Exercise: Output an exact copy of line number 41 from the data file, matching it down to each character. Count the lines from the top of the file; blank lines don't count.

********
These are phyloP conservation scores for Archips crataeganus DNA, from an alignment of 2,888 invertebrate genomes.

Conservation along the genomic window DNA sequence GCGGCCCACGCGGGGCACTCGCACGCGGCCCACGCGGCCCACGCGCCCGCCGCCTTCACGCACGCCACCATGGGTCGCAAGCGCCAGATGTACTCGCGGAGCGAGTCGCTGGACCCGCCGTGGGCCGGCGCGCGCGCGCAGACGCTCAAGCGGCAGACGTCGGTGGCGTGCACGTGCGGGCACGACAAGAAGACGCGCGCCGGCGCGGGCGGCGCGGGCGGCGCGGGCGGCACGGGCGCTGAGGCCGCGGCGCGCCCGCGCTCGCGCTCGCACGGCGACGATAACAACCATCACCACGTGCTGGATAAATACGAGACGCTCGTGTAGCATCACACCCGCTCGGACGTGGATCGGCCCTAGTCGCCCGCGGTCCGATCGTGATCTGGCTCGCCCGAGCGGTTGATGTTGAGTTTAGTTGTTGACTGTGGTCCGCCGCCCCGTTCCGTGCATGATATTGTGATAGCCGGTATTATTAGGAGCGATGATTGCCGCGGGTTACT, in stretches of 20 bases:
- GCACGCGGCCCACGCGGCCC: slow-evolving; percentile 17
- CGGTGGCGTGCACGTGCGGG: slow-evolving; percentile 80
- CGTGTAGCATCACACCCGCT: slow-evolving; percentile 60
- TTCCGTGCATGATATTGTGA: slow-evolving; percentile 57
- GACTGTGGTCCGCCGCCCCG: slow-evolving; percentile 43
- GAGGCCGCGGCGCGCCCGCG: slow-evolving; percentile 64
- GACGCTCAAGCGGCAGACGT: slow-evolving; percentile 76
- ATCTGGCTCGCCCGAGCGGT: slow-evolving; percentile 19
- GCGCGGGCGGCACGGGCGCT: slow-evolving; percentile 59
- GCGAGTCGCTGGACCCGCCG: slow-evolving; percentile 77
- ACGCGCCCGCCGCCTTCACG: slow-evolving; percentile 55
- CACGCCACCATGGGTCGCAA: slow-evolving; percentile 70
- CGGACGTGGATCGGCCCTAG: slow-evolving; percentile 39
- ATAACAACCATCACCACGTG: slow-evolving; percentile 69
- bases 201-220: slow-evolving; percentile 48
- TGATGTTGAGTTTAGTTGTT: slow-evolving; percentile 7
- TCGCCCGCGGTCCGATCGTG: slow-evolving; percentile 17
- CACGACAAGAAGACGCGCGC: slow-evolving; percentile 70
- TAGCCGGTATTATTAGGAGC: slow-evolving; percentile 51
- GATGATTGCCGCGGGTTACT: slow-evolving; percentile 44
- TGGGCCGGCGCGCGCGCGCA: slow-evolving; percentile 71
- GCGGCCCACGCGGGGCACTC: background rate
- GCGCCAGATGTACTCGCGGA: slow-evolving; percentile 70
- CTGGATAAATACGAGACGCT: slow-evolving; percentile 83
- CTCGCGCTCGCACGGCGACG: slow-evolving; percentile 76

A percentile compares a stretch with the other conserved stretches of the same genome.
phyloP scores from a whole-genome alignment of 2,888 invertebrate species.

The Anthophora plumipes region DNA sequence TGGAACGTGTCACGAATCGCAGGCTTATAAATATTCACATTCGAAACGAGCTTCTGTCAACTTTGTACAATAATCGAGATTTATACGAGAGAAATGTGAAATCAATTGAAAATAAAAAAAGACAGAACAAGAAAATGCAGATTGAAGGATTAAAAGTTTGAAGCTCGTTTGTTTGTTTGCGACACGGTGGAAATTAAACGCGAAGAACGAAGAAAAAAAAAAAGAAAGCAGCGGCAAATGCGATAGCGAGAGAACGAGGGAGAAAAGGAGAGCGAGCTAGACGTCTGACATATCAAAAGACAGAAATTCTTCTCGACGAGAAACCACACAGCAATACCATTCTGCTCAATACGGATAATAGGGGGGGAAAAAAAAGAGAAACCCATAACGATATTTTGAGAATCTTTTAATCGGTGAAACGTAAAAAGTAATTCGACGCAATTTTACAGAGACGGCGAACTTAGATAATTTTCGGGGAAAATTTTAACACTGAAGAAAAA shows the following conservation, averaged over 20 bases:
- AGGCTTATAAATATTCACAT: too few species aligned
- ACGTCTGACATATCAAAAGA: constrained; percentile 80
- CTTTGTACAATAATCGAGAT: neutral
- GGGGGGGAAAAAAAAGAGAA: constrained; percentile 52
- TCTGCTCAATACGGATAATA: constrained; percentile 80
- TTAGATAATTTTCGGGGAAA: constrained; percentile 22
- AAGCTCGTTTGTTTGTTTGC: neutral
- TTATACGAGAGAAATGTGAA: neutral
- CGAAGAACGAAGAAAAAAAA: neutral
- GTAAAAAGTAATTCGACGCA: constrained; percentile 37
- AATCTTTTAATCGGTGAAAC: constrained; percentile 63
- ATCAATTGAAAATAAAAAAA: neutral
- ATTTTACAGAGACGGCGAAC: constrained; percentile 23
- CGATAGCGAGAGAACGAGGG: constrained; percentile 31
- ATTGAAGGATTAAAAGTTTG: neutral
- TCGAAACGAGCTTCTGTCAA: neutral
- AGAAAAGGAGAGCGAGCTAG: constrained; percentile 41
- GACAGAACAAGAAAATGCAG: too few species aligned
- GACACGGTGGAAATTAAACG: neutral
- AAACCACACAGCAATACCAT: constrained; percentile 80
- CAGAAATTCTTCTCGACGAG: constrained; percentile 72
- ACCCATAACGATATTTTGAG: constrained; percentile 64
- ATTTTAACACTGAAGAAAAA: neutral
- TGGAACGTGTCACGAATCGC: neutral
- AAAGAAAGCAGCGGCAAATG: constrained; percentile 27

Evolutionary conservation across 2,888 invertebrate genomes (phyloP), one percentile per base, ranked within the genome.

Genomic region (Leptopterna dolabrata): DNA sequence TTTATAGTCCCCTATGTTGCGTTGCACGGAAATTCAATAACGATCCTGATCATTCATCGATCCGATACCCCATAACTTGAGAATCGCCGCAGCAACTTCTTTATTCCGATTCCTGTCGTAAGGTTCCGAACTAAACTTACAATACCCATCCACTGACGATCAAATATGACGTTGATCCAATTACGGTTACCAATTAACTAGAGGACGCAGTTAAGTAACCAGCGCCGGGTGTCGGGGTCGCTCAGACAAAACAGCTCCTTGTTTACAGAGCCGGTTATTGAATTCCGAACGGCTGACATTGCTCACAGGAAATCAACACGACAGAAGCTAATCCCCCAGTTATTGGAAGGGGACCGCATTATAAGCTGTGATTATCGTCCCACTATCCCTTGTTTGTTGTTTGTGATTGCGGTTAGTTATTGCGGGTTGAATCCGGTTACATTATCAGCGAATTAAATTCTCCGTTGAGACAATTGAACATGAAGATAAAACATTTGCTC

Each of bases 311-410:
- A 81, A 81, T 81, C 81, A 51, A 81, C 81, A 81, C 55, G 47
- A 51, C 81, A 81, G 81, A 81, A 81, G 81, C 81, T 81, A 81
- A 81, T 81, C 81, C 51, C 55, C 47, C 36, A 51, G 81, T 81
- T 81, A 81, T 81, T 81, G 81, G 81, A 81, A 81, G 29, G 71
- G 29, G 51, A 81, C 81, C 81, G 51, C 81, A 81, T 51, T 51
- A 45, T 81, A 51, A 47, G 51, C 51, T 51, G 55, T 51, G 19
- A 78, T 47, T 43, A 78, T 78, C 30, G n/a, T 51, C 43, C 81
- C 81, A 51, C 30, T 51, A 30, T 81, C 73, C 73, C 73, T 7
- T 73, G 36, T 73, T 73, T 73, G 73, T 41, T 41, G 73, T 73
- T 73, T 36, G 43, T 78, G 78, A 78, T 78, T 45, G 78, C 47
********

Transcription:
- AATCTTTTAATCGGTGAAAC: constrained; percentile 63